Parking: Parking is available in front of the museum at Sea Park and a dirt parking lot across the street. Room for RV’s except during events.
Tourist Information: The museum doubles as a tourist information center.
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The Sooke Museum houses wonderful indoor and outdoor exhibits with historic information and items from across Vancouver Island. You will see large steam equipment used in the area from the lumber trade and original buildings from some of the first settlers. Along with the known history of the first nations people and the rich maritime history of the Juan de Fuca Strait.
As you are driving into Sooke from Victoria, you can’t miss the massive top half of a lighthouse brought to Sooke from one of the most northern points on Vancouver Island.
Sooke Museum highlights the history and culture of the region, with deep logging routes, gold mining stories and maritime lore. Exhibits include First Nations artifacts, logging equipment, miniatures, and regularly updated displays. A beautiful gift store with local crafts, books, and clothing within the museum.
During your visit to the Sooke Museum, it doesn’t take long to discover the area’s deep history spanning back thousands of years, starting with the Coastal Salish First Nations living off the plentiful salmon and wild game around the Sooke Basin. The inlet protected them from the harsh weather of the Juan de Fuca Strait. Living off of the abundant wildlife, it’s apparent why the T’sou-ke chose the area.
Then on June 15th, 1790, the T’Sou-ke would have their first encounter with Europeans. As the Spanish ship Princesa Real, led by Manuel Quimper, and forty-one crew sailed into the Sooke Basin while on a quest to explore Juan de Fuca Strait. The Spanish stay was short and uneventful, but we still use some of the names given to the area from this exploration today, including Jordan River, Whiffin Spit and Mount Manuel Quimper.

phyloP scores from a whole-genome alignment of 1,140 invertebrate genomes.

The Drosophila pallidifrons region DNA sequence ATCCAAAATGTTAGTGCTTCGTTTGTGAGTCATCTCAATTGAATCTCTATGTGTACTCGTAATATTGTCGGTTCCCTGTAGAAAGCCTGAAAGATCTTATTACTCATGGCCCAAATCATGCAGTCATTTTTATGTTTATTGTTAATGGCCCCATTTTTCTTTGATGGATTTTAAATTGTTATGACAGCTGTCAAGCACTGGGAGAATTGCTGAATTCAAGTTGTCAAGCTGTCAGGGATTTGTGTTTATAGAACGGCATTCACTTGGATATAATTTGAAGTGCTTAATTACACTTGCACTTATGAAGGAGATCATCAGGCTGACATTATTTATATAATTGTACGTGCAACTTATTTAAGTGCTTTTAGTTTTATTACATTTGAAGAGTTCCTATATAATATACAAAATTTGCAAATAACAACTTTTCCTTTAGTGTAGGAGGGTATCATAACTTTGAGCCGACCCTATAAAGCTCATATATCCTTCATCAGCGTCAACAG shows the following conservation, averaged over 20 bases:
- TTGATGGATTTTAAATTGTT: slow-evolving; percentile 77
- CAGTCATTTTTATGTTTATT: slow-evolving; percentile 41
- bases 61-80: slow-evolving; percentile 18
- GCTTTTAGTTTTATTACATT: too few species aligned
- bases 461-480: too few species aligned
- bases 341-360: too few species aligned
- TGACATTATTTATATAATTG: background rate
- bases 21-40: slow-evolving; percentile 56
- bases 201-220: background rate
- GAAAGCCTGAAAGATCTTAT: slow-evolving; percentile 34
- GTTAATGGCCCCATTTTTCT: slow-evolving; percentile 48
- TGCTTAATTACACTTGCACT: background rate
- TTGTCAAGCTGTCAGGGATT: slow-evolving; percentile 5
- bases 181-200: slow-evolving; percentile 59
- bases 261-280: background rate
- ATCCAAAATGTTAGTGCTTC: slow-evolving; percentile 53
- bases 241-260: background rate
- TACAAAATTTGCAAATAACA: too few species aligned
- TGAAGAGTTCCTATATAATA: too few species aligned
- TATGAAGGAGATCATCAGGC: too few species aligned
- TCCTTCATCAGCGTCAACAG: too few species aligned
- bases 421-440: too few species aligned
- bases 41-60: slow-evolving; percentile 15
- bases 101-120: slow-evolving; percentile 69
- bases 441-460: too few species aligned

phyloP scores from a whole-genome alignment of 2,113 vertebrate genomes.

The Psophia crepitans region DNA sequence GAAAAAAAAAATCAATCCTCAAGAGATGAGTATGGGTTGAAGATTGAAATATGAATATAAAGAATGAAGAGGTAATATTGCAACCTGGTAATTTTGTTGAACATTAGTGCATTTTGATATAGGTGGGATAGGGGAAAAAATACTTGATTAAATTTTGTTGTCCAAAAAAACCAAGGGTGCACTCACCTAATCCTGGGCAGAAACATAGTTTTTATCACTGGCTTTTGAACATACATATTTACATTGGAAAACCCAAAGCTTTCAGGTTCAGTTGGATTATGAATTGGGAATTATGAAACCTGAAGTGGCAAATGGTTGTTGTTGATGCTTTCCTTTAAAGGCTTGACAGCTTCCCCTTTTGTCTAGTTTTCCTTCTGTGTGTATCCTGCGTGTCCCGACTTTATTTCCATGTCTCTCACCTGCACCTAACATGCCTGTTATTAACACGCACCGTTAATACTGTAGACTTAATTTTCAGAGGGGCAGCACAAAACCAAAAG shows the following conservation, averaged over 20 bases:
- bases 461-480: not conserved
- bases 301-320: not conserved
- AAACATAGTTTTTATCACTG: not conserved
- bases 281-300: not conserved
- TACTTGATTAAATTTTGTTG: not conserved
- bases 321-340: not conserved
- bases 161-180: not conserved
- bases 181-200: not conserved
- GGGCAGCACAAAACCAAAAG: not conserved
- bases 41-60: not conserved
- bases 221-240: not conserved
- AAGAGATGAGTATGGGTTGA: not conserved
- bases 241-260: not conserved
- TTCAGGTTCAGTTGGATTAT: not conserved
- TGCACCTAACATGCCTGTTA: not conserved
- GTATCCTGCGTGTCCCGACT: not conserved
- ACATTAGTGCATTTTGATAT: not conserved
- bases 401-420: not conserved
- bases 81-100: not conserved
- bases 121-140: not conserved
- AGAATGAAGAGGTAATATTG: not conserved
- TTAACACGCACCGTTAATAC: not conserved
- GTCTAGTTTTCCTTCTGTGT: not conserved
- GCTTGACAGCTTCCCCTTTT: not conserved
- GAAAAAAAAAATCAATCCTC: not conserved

It wasn’t until 1949, when a few families began to settle in the area, building homes, farms and bringing in labour to help with construction soon after, Sooke would become known for lumber, fishing and even gold mining.
The indoor exhibits include miniatures of the T’sou-ke lodging, industrial railway construction and the sophisticated large net systems used to catch salmon.
The cost to enter the Sooke museum is by donation. The knowledgeable staff are always happy to answer any questions about the history of the area and Visitor Information about what is currently happening in Sooke.
Sooke Museum is a great place to stop for a deep dive into the area’s history. Meet knowledgeable staff with current information in the area and walk around enjoying the outdoor and indoor exhibits. There is so much to see and enjoy at this stop.
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The museum carries a wide selection of historical books for sale in the gift shop and has a great photo archive here sookeregionmuseum.pastperfectonline.com/
Bus: There is a bus stop along Sooke Road for bus numbers 61, 64 and 65. Check out BC Transit for more info.
For more shopping and a great walk, visit Sooke Boardwalk Loop
We love this Island, and want to keep the natural beauty please respect the places you visit and pack out what you pack in and leave the area better than when you arrived. We all know how much trash can spoil an experience and the environment, so please help us keep it clean!
Vancouver Island is a land of natural beauty and abundant wildlife. Please be aware of your surroundings and take the usual precautions for personal and wildlife safety.
Black bears, cougars and even wolves are common on Vancouver Island for more on Wildlife Safety Click Here
Tide and Seasonal Safety:
Changing seasons and tides can have a drastic effect on most locations on Vancouver Island. Please be cautious as the information in this post may vary depending on the time of year and weather. Make sure to check for current weather and tide information before you make your journey!
When visiting the beach, it’s essential to pay attention and stay safe! Please be cautious walking on the shore during high tide. At this time, some areas may not be accessible. Click here for the tides in your area. Be aware of ocean currents before swimming, paddle boarding or kayaking.
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